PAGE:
In many cases, this oppression of the non-observant or limited-observant comes from those Jewish sects that are the most strictly observant. In his article, The Odd Couple, Eli Valley tackles the issue of the ultra-Orthodox demeaning and discounting those Jews who choose to observe as part of the Reform and Conservative movements.  Valley quotes one ultra-Orthodox Jewish leader saying,  “the Reform and Conservative sects that are the destroyers of the religion,” and another, “Reform Rabbis are further from Judaism than Christians and Muslims and that they should be considered as filthy, lying, shekotzim [non-Jews] who are criminals….” (2010).

This bold claim of authenticity and legitimacy creates internal oppression within Jewish society and often leads to low self-esteem and further disenfranchisement amongst some less-observant Jews. In a recent on-line forum, Rabbi Josh Hammerman answered this question from one reader, “I am not observant and the teacher of a class I’ve been taking has led me to believe that this makes me a bad Jew,” (2011).  If Jewish educators are perpetuating this oppression, it will be difficult for many Jews to break the cycle.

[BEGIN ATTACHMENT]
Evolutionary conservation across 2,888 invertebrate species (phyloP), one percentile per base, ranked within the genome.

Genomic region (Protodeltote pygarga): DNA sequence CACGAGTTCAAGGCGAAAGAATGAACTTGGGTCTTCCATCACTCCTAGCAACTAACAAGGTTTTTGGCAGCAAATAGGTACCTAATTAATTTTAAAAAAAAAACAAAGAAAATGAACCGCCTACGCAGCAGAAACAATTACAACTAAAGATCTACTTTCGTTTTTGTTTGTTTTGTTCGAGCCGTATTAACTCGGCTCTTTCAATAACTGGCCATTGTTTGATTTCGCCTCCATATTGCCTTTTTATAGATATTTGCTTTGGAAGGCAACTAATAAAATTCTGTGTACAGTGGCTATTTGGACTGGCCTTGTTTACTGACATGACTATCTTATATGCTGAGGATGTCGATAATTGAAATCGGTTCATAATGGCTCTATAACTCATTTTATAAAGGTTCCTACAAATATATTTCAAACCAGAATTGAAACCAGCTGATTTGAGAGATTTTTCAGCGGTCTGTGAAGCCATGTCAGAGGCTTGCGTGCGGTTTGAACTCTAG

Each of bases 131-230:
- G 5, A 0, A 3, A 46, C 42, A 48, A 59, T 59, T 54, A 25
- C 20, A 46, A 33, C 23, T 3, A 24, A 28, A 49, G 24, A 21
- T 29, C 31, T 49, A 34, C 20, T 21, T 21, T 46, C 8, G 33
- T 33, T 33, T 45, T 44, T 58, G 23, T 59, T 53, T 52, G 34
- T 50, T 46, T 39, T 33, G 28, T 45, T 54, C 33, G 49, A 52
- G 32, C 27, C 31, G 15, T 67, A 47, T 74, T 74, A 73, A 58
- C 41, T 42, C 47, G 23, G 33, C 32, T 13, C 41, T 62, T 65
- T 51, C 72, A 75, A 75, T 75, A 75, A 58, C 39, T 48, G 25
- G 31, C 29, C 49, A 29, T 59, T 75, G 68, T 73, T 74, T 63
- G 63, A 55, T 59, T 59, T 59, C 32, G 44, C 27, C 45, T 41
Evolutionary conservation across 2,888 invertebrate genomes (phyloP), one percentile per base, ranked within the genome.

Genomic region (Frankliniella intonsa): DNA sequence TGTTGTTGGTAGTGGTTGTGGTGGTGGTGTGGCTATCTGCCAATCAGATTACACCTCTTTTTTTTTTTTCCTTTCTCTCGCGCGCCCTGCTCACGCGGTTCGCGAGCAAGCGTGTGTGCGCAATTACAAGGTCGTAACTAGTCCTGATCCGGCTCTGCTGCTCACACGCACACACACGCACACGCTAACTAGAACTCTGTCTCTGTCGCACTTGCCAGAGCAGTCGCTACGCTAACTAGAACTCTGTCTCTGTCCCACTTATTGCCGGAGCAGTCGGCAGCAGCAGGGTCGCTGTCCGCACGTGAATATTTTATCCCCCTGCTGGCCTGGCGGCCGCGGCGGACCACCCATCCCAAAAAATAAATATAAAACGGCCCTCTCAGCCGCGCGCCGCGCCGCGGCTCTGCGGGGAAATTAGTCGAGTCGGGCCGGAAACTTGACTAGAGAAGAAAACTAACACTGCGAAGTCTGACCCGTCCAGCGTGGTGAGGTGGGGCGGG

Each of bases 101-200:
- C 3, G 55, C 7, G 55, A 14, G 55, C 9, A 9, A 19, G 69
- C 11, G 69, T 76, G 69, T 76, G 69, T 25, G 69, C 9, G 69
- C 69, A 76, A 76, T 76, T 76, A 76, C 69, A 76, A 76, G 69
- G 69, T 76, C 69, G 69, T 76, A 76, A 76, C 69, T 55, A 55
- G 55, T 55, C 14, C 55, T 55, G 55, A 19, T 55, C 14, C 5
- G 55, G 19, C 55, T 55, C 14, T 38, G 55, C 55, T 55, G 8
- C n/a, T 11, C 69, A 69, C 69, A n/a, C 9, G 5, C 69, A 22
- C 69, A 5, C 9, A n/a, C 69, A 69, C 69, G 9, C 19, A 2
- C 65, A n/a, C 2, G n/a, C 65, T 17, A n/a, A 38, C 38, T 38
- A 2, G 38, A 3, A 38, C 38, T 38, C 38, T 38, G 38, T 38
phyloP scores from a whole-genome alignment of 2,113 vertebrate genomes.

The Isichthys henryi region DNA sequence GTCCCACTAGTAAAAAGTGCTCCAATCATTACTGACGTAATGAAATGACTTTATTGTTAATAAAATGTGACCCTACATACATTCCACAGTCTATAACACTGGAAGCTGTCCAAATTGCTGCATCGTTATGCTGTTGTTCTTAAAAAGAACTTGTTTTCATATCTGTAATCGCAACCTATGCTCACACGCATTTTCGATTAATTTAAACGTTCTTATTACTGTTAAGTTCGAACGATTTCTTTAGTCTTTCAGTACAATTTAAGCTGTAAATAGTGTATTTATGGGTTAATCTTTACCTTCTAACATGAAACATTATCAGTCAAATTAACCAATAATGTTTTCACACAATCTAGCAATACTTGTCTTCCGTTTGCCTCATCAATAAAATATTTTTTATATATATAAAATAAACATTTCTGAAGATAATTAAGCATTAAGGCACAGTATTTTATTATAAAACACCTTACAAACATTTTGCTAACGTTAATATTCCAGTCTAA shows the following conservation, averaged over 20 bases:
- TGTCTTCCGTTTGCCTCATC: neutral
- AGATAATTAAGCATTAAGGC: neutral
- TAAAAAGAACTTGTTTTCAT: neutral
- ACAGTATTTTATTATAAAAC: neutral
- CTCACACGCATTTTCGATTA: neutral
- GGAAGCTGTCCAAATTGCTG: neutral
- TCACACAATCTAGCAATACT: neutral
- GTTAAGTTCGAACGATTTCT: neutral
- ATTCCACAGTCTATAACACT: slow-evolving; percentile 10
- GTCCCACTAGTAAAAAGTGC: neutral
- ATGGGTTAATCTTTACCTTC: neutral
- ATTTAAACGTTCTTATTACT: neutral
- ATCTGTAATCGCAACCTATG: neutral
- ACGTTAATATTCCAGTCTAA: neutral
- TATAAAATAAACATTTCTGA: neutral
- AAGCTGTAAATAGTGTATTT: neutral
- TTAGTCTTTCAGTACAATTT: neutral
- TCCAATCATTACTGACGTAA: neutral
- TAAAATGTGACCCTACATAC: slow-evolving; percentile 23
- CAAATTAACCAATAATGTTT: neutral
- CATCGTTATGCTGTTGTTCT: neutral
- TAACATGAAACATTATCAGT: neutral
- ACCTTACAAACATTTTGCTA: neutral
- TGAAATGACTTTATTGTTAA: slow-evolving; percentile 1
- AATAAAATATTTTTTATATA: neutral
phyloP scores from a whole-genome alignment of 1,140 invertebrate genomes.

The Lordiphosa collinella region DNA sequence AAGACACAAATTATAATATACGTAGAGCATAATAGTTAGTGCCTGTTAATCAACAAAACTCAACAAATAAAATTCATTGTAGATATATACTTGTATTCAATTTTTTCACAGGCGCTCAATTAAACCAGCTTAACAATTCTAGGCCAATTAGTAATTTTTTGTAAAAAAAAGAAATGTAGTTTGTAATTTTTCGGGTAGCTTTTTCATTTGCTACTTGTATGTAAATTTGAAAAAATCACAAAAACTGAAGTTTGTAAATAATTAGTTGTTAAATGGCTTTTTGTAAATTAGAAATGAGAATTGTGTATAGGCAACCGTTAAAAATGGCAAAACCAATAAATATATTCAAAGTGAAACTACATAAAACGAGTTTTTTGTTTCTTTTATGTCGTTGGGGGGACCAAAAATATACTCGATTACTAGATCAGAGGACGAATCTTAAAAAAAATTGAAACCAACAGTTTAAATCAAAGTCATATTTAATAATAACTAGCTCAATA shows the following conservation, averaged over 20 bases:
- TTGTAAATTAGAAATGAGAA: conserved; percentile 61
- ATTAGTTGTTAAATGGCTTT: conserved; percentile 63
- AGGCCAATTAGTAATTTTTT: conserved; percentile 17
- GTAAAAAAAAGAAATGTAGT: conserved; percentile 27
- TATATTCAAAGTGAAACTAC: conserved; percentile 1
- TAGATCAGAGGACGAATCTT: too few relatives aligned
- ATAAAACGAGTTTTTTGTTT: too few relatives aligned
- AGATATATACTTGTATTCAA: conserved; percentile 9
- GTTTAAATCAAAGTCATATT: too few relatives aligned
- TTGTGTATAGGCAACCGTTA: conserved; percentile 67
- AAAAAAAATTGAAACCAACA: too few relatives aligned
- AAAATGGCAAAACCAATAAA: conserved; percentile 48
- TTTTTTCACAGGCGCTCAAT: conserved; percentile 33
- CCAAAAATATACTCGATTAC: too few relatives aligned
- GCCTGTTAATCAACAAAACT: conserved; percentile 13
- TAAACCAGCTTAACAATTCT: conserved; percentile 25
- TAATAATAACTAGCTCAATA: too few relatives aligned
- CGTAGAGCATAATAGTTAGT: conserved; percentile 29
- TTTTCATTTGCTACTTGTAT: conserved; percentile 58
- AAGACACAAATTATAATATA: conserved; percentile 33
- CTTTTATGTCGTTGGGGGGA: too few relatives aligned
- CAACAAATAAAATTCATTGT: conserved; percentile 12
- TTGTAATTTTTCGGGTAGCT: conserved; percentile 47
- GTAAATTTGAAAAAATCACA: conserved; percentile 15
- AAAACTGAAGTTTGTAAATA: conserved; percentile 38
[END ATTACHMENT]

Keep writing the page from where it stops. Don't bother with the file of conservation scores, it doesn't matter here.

In order to counteract this oppression and resulting low Jewish self-esteem, Jewish educators and leaders should consider ways to explicitly work to eliminate this oppression, integrating lessons on Jewish pride.  Rabbi Hammerman suggests, “We all really need to be getting away from this ‘Good Jew / Bad Jew’ dichotomy, but to aim to be, as Dennis Prager calls them, ‘serious Jews,’ ever growing, seeking, learning, challenging our traditions – and increasing our capacity to love. Let’s get beyond the “good” and “bad” labels and strive, each of us, to be ascending Jews,” (2011).